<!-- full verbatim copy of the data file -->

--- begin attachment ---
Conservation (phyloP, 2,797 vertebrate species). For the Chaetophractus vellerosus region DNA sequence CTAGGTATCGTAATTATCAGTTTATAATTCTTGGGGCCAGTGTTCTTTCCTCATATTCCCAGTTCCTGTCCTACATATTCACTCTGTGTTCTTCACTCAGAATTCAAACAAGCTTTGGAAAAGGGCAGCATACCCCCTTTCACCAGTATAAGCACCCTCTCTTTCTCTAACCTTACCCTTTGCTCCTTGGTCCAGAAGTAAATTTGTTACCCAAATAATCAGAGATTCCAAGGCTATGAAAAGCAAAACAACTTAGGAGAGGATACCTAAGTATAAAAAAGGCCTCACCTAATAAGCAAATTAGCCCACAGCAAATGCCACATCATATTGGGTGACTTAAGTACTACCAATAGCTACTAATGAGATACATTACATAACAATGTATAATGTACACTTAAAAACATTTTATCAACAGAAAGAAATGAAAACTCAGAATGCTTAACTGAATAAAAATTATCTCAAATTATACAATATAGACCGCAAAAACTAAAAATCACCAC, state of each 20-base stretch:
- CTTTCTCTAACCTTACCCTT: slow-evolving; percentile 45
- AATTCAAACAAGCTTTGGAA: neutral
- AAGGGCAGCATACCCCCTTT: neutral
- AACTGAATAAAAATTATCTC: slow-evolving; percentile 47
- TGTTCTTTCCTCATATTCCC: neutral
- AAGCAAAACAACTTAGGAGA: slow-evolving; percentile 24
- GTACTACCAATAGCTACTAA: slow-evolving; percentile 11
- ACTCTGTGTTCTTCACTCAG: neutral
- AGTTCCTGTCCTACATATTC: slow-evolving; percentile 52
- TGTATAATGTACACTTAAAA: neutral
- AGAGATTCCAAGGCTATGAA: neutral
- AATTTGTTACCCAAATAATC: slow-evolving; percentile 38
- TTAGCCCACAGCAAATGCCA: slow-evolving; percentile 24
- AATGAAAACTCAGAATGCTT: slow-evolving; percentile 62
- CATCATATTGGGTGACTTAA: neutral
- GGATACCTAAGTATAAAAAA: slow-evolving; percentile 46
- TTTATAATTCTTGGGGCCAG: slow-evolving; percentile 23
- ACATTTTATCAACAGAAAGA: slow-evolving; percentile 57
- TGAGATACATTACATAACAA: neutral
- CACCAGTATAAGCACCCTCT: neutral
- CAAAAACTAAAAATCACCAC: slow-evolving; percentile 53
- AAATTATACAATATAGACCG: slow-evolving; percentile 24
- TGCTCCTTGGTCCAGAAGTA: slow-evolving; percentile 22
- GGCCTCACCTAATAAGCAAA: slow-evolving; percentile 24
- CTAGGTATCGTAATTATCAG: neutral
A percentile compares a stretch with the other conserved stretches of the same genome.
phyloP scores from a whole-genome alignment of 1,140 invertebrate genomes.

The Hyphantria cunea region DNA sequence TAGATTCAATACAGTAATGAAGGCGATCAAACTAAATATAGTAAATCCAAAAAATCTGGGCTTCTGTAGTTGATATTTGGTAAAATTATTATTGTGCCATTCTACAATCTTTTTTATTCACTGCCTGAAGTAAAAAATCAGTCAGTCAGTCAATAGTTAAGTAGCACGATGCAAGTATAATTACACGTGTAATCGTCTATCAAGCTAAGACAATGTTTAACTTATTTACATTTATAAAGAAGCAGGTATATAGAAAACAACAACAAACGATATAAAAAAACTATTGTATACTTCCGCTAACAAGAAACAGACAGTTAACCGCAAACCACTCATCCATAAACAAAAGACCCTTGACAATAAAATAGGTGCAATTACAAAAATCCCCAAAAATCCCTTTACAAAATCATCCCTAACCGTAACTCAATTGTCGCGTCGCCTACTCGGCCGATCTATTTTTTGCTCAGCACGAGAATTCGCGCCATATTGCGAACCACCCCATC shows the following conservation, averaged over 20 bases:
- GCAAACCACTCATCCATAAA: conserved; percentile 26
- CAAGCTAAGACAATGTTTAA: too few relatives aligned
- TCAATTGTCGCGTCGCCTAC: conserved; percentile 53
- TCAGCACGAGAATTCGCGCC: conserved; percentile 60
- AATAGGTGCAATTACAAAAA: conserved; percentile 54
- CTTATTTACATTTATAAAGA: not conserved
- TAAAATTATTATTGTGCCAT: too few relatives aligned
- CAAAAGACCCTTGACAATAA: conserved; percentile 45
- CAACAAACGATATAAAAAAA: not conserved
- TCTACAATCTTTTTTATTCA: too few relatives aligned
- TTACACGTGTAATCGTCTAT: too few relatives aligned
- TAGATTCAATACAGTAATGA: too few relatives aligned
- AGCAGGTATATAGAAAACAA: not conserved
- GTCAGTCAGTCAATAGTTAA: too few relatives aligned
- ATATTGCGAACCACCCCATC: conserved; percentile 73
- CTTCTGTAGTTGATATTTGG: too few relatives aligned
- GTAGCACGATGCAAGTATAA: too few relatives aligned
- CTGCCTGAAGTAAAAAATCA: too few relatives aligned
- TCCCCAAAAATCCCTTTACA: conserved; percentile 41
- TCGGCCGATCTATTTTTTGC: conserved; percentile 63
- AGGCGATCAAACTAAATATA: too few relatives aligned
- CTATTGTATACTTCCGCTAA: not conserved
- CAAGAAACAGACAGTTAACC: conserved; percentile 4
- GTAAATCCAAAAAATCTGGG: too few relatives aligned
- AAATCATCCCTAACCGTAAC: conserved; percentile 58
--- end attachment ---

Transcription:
Conservation (phyloP, 2,797 vertebrate species). For the Chaetophractus vellerosus region DNA sequence CTAGGTATCGTAATTATCAGTTTATAATTCTTGGGGCCAGTGTTCTTTCCTCATATTCCCAGTTCCTGTCCTACATATTCACTCTGTGTTCTTCACTCAGAATTCAAACAAGCTTTGGAAAAGGGCAGCATACCCCCTTTCACCAGTATAAGCACCCTCTCTTTCTCTAACCTTACCCTTTGCTCCTTGGTCCAGAAGTAAATTTGTTACCCAAATAATCAGAGATTCCAAGGCTATGAAAAGCAAAACAACTTAGGAGAGGATACCTAAGTATAAAAAAGGCCTCACCTAATAAGCAAATTAGCCCACAGCAAATGCCACATCATATTGGGTGACTTAAGTACTACCAATAGCTACTAATGAGATACATTACATAACAATGTATAATGTACACTTAAAAACATTTTATCAACAGAAAGAAATGAAAACTCAGAATGCTTAACTGAATAAAAATTATCTCAAATTATACAATATAGACCGCAAAAACTAAAAATCACCAC, state of each 20-base stretch:
- CTTTCTCTAACCTTACCCTT: slow-evolving; percentile 45
- AATTCAAACAAGCTTTGGAA: neutral
- AAGGGCAGCATACCCCCTTT: neutral
- AACTGAATAAAAATTATCTC: slow-evolving; percentile 47
- TGTTCTTTCCTCATATTCCC: neutral
- AAGCAAAACAACTTAGGAGA: slow-evolving; percentile 24
- GTACTACCAATAGCTACTAA: slow-evolving; percentile 11
- ACTCTGTGTTCTTCACTCAG: neutral
- AGTTCCTGTCCTACATATTC: slow-evolving; percentile 52
- TGTATAATGTACACTTAAAA: neutral
- AGAGATTCCAAGGCTATGAA: neutral
- AATTTGTTACCCAAATAATC: slow-evolving; percentile 38
- TTAGCCCACAGCAAATGCCA: slow-evolving; percentile 24
- AATGAAAACTCAGAATGCTT: slow-evolving; percentile 62
- CATCATATTGGGTGACTTAA: neutral
- GGATACCTAAGTATAAAAAA: slow-evolving; percentile 46
- TTTATAATTCTTGGGGCCAG: slow-evolving; percentile 23
- ACATTTTATCAACAGAAAGA: slow-evolving; percentile 57
- TGAGATACATTACATAACAA: neutral
- CACCAGTATAAGCACCCTCT: neutral
- CAAAAACTAAAAATCACCAC: slow-evolving; percentile 53
- AAATTATACAATATAGACCG: slow-evolving; percentile 24
- TGCTCCTTGGTCCAGAAGTA: slow-evolving; percentile 22
- GGCCTCACCTAATAAGCAAA: slow-evolving; percentile 24
- CTAGGTATCGTAATTATCAG: neutral
A percentile compares a stretch with the other conserved stretches of the same genome.
phyloP scores from a whole-genome alignment of 1,140 invertebrate genomes.

The Hyphantria cunea region DNA sequence TAGATTCAATACAGTAATGAAGGCGATCAAACTAAATATAGTAAATCCAAAAAATCTGGGCTTCTGTAGTTGATATTTGGTAAAATTATTATTGTGCCATTCTACAATCTTTTTTATTCACTGCCTGAAGTAAAAAATCAGTCAGTCAGTCAATAGTTAAGTAGCACGATGCAAGTATAATTACACGTGTAATCGTCTATCAAGCTAAGACAATGTTTAACTTATTTACATTTATAAAGAAGCAGGTATATAGAAAACAACAACAAACGATATAAAAAAACTATTGTATACTTCCGCTAACAAGAAACAGACAGTTAACCGCAAACCACTCATCCATAAACAAAAGACCCTTGACAATAAAATAGGTGCAATTACAAAAATCCCCAAAAATCCCTTTACAAAATCATCCCTAACCGTAACTCAATTGTCGCGTCGCCTACTCGGCCGATCTATTTTTTGCTCAGCACGAGAATTCGCGCCATATTGCGAACCACCCCATC shows the following conservation, averaged over 20 bases:
- GCAAACCACTCATCCATAAA: conserved; percentile 26
- CAAGCTAAGACAATGTTTAA: too few relatives aligned
- TCAATTGTCGCGTCGCCTAC: conserved; percentile 53
- TCAGCACGAGAATTCGCGCC: conserved; percentile 60
- AATAGGTGCAATTACAAAAA: conserved; percentile 54
- CTTATTTACATTTATAAAGA: not conserved
- TAAAATTATTATTGTGCCAT: too few relatives aligned
- CAAAAGACCCTTGACAATAA: conserved; percentile 45
- CAACAAACGATATAAAAAAA: not conserved
- TCTACAATCTTTTTTATTCA: too few relatives aligned
- TTACACGTGTAATCGTCTAT: too few relatives aligned
- TAGATTCAATACAGTAATGA: too few relatives aligned
- AGCAGGTATATAGAAAACAA: not conserved
- GTCAGTCAGTCAATAGTTAA: too few relatives aligned
- ATATTGCGAACCACCCCATC: conserved; percentile 73
- CTTCTGTAGTTGATATTTGG: too few relatives aligned
- GTAGCACGATGCAAGTATAA: too few relatives aligned
- CTGCCTGAAGTAAAAAATCA: too few relatives aligned
- TCCCCAAAAATCCCTTTACA: conserved; percentile 41
- TCGGCCGATCTATTTTTTGC: conserved; percentile 63
- AGGCGATCAAACTAAATATA: too few relatives aligned
- CTATTGTATACTTCCGCTAA: not conserved
- CAAGAAACAGACAGTTAACC: conserved; percentile 4
- GTAAATCCAAAAAATCTGGG: too few relatives aligned
- AAATCATCCCTAACCGTAAC: conserved; percentile 58